New ways to keep in touch

GN News

Aug 27, 2019

From Chinese character codes to breaking news and remote fine-tuning: Connecting people to each other and their world has always been core business for GN.

From the beginning, we have been creating connections that bring people together.

 

Previously, we explored GN’s beginnings as a global company, landing the first telegraph connection from Asia to Europe, and delved into GN’s role in making every day communication easier. As we see in The Chinese Codebook film (above), connecting continents by telegraph was not only a challenge of engineering and diplomacy, but of communication itself.

Accommodating roughly 50,000 Chinese characters within a system designed for just 50 Latin characters required out-of-the-box thinking, which is why GN’s founder C.F. Tietgen engaged one of the day’s brightest astronomers, Hans Schjellerup, for the task. Through an innovative approach of identifying Chinese characters using four numerical digits, GN established the Chinese Telegraphic Codebook, crossing the language barrier and enabling instant telegraph communication between Asia and Europe. The codebook set the foundation for the way Chinese characters have been translated for use in modern computers.

Breaking news

Did you know the telegraph – GN’s original area of business – not only transformed business and political communication, but also news reporting?

Before, newspapers published stories anywhere from 1 to 8 weeks old. Now, they could report day-to-day news received via telegraph, connecting people to the world in an entirely new way. Much more information was being shared with the public, which impacted public opinions of events like wars.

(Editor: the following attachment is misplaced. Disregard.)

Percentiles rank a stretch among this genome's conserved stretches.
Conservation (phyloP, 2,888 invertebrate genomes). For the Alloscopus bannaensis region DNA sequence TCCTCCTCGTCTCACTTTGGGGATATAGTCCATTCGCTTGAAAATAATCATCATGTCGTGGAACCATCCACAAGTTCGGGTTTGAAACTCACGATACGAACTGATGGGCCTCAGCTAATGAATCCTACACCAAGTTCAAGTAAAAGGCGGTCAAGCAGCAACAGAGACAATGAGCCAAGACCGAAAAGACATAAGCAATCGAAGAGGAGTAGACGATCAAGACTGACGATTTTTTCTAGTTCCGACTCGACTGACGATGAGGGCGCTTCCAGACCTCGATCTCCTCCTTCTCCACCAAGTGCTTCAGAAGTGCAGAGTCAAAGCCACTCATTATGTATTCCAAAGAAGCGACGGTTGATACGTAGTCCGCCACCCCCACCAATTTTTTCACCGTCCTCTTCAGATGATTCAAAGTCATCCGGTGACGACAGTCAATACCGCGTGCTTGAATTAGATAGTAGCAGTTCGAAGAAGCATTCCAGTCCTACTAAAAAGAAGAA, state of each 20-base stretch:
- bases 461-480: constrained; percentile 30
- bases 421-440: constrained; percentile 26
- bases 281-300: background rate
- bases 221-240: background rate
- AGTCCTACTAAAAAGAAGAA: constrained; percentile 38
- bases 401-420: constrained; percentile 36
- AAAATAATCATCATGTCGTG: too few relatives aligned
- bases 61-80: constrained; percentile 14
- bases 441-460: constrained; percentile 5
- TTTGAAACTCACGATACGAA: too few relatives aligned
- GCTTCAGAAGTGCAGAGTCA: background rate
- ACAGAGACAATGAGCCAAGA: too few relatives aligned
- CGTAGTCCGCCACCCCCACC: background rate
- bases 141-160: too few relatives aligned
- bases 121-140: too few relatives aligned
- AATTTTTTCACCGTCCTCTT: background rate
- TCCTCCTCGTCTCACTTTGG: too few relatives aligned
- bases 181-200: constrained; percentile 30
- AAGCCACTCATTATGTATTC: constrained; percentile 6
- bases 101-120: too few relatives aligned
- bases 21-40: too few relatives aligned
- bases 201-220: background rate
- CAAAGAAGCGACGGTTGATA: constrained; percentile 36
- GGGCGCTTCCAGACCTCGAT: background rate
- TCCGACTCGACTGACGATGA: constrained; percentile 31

Newspapers like The Daily Telegraph (England), De Telegraaf (Netherlands), and Dags-Telegrafen (Denmark) were all named after the technology.

 

Cutting the cords

The first mobile Bluetooth headset which Leo Larsen Senior Director Audio Research GN (profiled here in a magazine) worked on

The first mobile Bluetooth headset, which Leo Larsen, Senior Director,
Audio Research, GN (profiled here in a magazine) worked on

Across the 19th and 20th centuries, GN’s catalogue of connectivity spanned telegraph cables, portable batteries, hearing aids, car radios, payphones, radio telephones, call center headsets and more.

Then, when we hit the new millennium, GN launched into a whole new world of connectivity.

With the acquisition of US company Jabra in 2000, GN brought to market the world’s first mobile Bluetooth headset, meaning people could now take calls and listen to music unencumbered by cords and wires. As we have developed, refined, and miniaturized our technology over the past two decades, Bluetooth connectivity has remained key to GN’s wireless headsets and hearing aids. Soon, Bluetooth connectivity for hearing aids will be considerably expanded, initiating many more points of sound connection for hearing aid users (Read more here). 

Hearing care from anywhere

Just two years ago, GN broke the mold again by connecting hearing aid users to their healthcare professionals in a new and unconventional way. Introducing the world’s first cloud-based remote-fine tuning meant hearing aid users could request adjustments to their hearing aids on-the-go, without needing to visit the clinic. For users like Brad in regional Australia (watch his story in the video below), the possibility of remote fine-tuning adjustments mean skipping a 100km car trip and spending that time doing the things he would rather be doing. 

Connecting people in new ways

Looking for new and better ways to connect people – whether it is to family, the office, customers, music, news sources, or a hearing care professional – has always been core business for GN. In 1872, with the Chinese codebook; in 2000, with the world’s first mobile Bluetooth headset; and in 2017, with the world’s first remote fine-tuning for hearing aids, time and again, GN has found new ways of connecting people to each other. Learn more about the different ways we have connected people throughout history.